PRF is formed by dividing autologous blood into components that promote the wound-healing process and components that do not. Components that promote wound healing are suspended in a fibrin matrix for preservation and slow release as the wound heals. The red blood cells ideally are spun out during the centrifuge process, and what are kept are the white blood cells, platelets, and fibrin. Per volume, these ingredients for wound healing are found at much higher than physiologic levels. Refinement of PRF preparation techniques aims to preserve as much of the white blood cells and platelets and exclude as much of the red blood cells as possible.
The fibrin matrix is the main advantage PRF has over PRP. It acts as a 3-dimensional scaffold for the leukocytes and platelets and their release products. The matrix allows for delayed release of its contents so that the beneficial wound-healing effects are present for a longer time period. The matrix is also thought to trap more leukocytes within its network, although this is hard to prove because the slow centrifuge preparations can also have this effect. The mass effect of the fibrin clot is also advantageous in that it can take up space where PRP cannot. Peripherally proliferating cells can use the scaffold to penetrate the wounded site, which is not possible with the pure liquid preparation of PRP. The scaffold nature of PRF is especially true because the fibrin clot is workable and can be adapted to many tissue defect forms.
Types of platelet-rich fibrin
Broadly speaking, there are 2 types of PRF: a solid and a liquid. The solid PRF is the initial form of PRF made by Choukroun and colleagues. , As previously discussed, it improves on PRP by preparing the platelet concentrate without anticoagulation, thus producing a solid medium capable of allowing for a slow release of growth factors. Choukroun used a high centrifugal force (708 g ) in glass tubes to separate his blood products. This type of PRF had a dense fibrin structure. He would improve his technique in 2014 with Ghanaati by using a reduced centrifugal force (208 g ) and plastic tubes that are less likely to activate a clotting cascade to produce with he called A-PRF. This dense nature of the clot is the main form of solid PRF used today. A-PRF has a higher concentration of retained leukocytes because of its slow centrifugation and a more porous fibrin matrix, allowing for greater release of its contents. The greater porosity also allows for more blood vessel penetration during angiogenesis. These solid forms of PRF are malleable and can be shaped into pellets or cut into smaller pieces for bone grafting or pressed flat and be used as a membrane. I-PRF builds on this slow centrifugal force concept by being prepared at 60 g centrifugation force (at higher rpm but for less time) ( Fig. 1 ). The result is a suspension without anticoagulation that can be manipulated like PRP but retains the ability to form a slow release matrix once applied to tissue. , , This form of PRF can be injected into deep tissue spaces, onto open wounds, and mixed with other graft materials, such as bone-grafting particles, to produce “sticky bone,” which has a puttylike consistency.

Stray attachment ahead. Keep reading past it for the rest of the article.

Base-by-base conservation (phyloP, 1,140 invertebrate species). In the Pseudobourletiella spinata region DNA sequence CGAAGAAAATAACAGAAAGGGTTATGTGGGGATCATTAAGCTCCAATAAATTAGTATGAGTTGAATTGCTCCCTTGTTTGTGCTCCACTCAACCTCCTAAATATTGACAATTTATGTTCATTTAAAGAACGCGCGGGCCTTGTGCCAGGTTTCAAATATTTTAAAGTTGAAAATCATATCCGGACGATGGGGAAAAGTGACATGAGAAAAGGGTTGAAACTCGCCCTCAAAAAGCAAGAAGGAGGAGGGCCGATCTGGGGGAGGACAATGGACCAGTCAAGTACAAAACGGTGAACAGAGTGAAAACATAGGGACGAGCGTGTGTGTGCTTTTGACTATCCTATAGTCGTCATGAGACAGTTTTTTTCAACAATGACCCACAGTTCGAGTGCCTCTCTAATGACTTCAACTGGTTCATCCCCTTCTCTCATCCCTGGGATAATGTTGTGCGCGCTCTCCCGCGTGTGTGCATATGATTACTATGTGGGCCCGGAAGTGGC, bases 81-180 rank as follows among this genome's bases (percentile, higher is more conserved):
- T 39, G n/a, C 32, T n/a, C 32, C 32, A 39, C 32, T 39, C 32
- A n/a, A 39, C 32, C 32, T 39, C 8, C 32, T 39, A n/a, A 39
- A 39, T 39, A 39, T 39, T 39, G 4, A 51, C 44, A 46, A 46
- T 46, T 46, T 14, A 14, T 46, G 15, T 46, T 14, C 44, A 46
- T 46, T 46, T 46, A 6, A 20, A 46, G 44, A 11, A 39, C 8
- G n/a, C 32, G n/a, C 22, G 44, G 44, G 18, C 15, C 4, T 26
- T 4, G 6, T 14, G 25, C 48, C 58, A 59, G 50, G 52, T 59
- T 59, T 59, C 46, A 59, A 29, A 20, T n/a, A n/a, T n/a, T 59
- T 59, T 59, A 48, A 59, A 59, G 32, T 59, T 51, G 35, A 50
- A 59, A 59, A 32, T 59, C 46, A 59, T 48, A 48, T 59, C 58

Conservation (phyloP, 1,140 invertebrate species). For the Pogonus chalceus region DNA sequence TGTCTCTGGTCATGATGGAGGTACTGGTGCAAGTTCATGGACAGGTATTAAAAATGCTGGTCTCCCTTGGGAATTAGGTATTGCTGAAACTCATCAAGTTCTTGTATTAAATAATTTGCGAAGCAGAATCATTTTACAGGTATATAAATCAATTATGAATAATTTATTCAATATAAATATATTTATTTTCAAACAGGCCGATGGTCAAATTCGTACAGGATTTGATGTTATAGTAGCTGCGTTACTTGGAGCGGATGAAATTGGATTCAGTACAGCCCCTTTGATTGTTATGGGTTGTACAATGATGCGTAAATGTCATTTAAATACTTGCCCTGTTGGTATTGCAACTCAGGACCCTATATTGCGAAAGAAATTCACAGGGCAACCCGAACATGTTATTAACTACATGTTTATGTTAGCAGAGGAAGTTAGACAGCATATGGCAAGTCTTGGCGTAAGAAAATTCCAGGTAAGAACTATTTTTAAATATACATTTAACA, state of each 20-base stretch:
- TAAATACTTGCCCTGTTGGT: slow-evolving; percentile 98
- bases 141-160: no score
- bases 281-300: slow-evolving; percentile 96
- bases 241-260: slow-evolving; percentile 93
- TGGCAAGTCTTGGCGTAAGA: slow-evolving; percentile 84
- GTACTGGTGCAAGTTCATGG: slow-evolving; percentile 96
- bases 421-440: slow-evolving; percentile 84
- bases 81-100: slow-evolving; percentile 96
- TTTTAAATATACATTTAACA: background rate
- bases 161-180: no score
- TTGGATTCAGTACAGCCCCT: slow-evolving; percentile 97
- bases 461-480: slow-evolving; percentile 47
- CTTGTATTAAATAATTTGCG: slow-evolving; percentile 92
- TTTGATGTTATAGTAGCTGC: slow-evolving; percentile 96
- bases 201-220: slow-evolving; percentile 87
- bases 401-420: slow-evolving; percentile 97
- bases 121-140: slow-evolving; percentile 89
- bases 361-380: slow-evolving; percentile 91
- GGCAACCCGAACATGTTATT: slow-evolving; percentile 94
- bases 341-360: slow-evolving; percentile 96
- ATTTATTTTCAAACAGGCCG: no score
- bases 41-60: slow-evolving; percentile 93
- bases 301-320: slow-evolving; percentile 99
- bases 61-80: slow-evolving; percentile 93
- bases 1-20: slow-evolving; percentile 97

Platelet-rich fibrin preparation
Venipuncture must be performed ( Fig. 2 ). Blood needs to be collected in 10-cc cylinders. The ratio of recommended blood needed per volume of defect varies from protocol to protocol. Typically, 10 to 100 cc of blood is needed. Plastic containers activate clotting factors less compared with glass containers. Again, choice will depend on the protocol being followed.
Transfer the blood to the centrifuge immediately ( Fig. 3 ). Transport times greater than 60 seconds are associated with premature clotting before there is adequate separation of the blood constituents. Use the protocol for the intended purpose. Some common preparations of PRF are listed in Table 1 .